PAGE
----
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Blog: Big Sam Still Looking for A Big Club

Another move for the former Wanderers boss, but is it the right one?

Michael Regan/Getty Images

So as we all expected, former Bolton Wanderers boss Sam Allardyce has been appointed as the new manager of Sunderland, replacing the outgoing Dick Advocaat:

The now-60 year old Allardyce has chosen the North East's most half-arsed and toxic club to be his ninth managerial appointment in a long and storied career taking in jobs as diverse as being the player/manager of Limerick, to the glamour and glory of his eight-year reign at Bolton.

Whilst this may well be the last gig for Allardyce, who, lets not forget, was quoted as intending on retiring following his now-legendary 10-year Bolton Wanderers contract signed in February 2000 - the Sunderland job represents yet another stopping point for a manager who, I would argue, is still looking for the 'right' job following his departure from Bolton back in 2007.

His decision to leave Bolton in search of riches and glory has been troublesome to say the least, and I've often wondered whether the big man holds some element of regret, given the struggles he has had since to recreate the dynamism and sheer force of personality that so embodied his time at Wanderers.

His decision to leave Bolton back in 2007 was explained as being one borne of sheer ambition. His initial explanation was that he wanted a break from the game. Well. That lasted all of 16 days as he was appointed as the successor to Glenn Roeder as manager of Newcastle United. Somewhat of a sleeping giant, the North East's biggest club has always been a strange place to work, and Big Sam struggled to win over a fanbase despite spending plenty of then-chairman Freddie Shepherd's cash. A strong start led to a poor mid-season, and Allardyce was sacked on 9th January.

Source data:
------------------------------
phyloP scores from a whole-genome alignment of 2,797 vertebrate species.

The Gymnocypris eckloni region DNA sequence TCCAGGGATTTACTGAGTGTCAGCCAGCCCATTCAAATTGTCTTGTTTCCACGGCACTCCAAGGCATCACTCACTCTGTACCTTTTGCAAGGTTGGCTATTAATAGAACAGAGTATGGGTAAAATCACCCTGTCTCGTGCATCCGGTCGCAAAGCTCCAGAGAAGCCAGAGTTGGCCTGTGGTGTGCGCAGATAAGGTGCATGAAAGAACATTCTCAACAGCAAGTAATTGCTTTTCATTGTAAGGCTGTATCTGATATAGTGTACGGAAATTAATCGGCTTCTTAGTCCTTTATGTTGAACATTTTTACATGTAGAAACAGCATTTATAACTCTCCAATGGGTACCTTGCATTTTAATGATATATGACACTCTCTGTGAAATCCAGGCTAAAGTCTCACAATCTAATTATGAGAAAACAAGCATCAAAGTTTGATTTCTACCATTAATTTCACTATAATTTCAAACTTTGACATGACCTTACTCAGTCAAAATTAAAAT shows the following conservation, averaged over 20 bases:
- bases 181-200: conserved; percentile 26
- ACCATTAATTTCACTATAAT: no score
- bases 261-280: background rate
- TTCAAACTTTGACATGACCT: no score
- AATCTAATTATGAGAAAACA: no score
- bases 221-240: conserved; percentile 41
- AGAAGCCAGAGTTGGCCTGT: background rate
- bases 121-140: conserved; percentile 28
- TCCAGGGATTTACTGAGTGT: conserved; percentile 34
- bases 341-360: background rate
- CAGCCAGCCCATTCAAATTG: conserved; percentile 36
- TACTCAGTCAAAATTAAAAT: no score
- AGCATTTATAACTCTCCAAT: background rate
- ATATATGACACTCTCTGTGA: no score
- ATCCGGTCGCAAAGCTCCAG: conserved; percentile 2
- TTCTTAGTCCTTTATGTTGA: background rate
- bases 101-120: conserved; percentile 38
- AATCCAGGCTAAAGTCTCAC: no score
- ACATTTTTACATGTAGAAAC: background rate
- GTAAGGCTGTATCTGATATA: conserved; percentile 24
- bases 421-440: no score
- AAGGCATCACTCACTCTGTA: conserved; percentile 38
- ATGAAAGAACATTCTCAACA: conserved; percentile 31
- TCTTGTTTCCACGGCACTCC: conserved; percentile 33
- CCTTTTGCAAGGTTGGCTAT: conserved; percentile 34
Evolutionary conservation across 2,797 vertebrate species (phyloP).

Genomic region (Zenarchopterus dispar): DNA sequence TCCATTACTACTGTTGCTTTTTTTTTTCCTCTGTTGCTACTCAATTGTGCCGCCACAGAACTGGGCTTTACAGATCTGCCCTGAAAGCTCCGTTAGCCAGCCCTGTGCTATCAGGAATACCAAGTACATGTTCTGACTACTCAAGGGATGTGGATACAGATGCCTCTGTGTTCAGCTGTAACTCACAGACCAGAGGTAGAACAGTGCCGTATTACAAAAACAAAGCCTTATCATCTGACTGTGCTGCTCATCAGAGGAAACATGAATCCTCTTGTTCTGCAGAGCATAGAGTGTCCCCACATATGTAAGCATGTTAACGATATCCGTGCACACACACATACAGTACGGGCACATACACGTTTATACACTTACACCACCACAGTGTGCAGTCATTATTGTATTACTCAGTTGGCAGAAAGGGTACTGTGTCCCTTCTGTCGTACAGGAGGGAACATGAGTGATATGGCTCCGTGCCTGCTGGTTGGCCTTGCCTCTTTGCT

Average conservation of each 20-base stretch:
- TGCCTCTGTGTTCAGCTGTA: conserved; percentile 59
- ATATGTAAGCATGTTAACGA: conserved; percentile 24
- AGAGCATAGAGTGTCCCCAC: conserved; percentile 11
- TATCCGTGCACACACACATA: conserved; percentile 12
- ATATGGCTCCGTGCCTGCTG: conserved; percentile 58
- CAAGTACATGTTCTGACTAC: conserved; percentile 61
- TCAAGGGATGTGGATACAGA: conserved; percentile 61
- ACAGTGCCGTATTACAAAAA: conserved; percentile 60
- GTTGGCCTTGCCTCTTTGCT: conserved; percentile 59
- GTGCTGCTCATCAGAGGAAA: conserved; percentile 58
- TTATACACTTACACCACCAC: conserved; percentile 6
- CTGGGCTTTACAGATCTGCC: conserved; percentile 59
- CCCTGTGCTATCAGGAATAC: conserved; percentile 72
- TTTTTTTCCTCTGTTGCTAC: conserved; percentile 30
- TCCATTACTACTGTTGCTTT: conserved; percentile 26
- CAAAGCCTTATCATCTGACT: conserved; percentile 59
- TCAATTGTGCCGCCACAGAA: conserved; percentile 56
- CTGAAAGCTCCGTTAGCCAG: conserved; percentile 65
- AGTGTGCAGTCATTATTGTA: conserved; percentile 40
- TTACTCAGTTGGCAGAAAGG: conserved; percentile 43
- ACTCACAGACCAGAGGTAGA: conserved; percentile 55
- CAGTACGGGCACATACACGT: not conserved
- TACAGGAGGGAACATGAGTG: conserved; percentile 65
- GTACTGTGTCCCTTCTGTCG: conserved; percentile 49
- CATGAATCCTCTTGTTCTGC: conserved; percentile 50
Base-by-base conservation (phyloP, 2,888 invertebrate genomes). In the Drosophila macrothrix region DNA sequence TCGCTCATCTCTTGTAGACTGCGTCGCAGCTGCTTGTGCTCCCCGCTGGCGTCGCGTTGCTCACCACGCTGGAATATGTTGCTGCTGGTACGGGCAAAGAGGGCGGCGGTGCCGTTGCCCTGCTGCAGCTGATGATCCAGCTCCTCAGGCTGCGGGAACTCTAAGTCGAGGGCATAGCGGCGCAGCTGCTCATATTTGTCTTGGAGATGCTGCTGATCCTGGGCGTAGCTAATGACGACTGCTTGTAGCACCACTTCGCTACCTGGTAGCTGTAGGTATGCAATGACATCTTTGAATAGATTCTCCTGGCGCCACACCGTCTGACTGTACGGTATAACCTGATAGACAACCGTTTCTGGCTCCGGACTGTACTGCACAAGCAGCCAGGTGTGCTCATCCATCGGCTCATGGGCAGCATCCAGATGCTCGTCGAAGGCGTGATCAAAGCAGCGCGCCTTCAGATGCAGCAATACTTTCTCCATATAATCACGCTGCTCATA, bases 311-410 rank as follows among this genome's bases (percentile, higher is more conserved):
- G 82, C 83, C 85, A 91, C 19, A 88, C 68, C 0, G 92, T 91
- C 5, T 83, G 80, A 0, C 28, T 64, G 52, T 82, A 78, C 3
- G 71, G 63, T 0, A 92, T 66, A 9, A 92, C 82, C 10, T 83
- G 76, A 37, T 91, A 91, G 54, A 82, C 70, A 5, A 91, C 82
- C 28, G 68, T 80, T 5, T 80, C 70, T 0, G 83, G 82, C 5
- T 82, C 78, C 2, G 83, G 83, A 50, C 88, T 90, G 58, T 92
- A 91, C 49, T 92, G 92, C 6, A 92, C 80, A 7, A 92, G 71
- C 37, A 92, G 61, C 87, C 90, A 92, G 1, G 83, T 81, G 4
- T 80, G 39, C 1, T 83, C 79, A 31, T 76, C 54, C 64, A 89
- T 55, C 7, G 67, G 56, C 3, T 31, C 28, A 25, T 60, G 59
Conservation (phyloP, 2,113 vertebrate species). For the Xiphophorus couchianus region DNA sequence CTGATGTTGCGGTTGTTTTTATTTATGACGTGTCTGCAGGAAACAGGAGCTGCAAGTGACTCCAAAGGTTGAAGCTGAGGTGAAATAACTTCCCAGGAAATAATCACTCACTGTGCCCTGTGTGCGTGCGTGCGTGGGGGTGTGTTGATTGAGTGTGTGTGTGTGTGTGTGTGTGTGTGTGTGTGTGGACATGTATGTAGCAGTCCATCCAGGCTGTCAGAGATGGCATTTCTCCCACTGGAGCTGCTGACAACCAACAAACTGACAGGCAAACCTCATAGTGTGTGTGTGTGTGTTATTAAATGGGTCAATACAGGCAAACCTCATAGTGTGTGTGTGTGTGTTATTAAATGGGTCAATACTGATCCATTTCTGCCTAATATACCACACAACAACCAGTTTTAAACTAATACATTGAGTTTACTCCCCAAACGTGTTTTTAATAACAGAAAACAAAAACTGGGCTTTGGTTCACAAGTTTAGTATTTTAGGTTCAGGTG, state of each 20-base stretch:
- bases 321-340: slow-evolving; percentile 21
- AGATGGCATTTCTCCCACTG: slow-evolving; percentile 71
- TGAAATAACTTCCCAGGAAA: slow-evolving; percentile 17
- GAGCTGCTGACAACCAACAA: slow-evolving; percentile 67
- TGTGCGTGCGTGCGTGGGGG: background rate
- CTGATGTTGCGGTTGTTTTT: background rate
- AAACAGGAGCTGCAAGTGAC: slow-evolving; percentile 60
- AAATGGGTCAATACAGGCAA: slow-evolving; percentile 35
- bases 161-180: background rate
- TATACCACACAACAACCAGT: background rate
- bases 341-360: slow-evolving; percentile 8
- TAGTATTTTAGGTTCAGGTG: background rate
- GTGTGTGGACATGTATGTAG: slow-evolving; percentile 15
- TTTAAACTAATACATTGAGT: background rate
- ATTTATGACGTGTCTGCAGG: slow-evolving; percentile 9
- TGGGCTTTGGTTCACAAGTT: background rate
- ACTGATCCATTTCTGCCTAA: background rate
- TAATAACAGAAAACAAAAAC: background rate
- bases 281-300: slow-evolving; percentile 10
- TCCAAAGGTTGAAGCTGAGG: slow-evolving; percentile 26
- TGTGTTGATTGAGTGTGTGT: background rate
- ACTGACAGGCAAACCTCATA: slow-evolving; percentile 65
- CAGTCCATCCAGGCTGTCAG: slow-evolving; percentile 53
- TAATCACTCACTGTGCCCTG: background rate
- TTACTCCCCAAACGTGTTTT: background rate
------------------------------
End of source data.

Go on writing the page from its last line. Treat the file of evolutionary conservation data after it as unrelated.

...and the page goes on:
He would be out of work until the following December when he answered the call to take the reigns at Blackburn Rovers. Again, a strange and undeniably small club. His task was definitely one of a rescue mission at the struggling Ewok Park side - a task that you cannot deny he completed. He was fired in December 2010 following a 2-1 defeat against Bolton despite bringing Blackburn back to a state of stability. Tough call. The search for a big job continued.

It took another long delay - of nearly six months - before he found his next project.

He was appointed as manager of West Ham United in June 2011. Yet again, the man who once claimed that if he was manager of Inter, Real Madrid, Chelsea or Manchester United, clubs he claimed to be "better suited" to managing, that he would win multiple trophies every season, had to take a step back into the Championship to find work - leaving Bolton Wanderers in search of honours and glory was proving very difficult for Allardyce.

Despite signing ex-Wanderers Abdoulaye Faye, Kevin Nolan, Ricardo Vaz Te, Ricardo Gardner, Jussi Jaaskelainen, Joey O'Brien and Matt Taylor, Allardyce had to utilise the Play Off system to gain promotion back to the Premier League - somewhere the deluded and downright clueless Whammers claimed to 'belong'. Well if you ask me, if your co-chairmen are more famous for flogging grot mags then you belong in the depths of the lower leagues.